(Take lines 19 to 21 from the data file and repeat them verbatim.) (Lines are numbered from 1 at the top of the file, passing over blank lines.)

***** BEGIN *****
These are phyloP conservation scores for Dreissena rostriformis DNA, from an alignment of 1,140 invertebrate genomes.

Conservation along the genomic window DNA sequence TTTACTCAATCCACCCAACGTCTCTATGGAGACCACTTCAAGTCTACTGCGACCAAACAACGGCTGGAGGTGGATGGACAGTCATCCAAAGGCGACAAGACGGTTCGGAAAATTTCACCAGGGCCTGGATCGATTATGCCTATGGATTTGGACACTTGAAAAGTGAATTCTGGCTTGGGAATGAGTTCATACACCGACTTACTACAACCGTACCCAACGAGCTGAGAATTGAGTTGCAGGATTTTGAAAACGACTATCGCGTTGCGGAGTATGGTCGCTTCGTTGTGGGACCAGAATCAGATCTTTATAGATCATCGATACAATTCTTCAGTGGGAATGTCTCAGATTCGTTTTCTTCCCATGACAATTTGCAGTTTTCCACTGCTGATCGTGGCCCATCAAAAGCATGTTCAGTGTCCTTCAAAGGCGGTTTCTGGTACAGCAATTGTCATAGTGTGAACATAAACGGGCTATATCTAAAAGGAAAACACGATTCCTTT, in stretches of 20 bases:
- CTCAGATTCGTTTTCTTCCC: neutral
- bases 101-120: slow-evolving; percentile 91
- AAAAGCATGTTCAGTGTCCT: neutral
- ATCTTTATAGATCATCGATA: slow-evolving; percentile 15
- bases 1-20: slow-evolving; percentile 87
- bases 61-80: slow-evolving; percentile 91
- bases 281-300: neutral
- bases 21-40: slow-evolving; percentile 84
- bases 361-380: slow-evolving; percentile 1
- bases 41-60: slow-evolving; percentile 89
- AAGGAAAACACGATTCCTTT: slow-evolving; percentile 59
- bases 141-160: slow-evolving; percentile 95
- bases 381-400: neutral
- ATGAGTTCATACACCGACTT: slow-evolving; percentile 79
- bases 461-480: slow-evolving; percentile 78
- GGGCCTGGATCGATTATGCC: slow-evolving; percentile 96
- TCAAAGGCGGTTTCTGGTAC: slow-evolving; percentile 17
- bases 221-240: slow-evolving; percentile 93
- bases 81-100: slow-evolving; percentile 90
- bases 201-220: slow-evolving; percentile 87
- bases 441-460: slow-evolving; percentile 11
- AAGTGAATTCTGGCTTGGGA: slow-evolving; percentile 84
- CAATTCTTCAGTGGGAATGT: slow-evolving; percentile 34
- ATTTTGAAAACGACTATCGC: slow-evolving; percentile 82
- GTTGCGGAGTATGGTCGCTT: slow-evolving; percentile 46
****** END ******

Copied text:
- TCAAAGGCGGTTTCTGGTAC: slow-evolving; percentile 17
- bases 221-240: slow-evolving; percentile 93
- bases 81-100: slow-evolving; percentile 90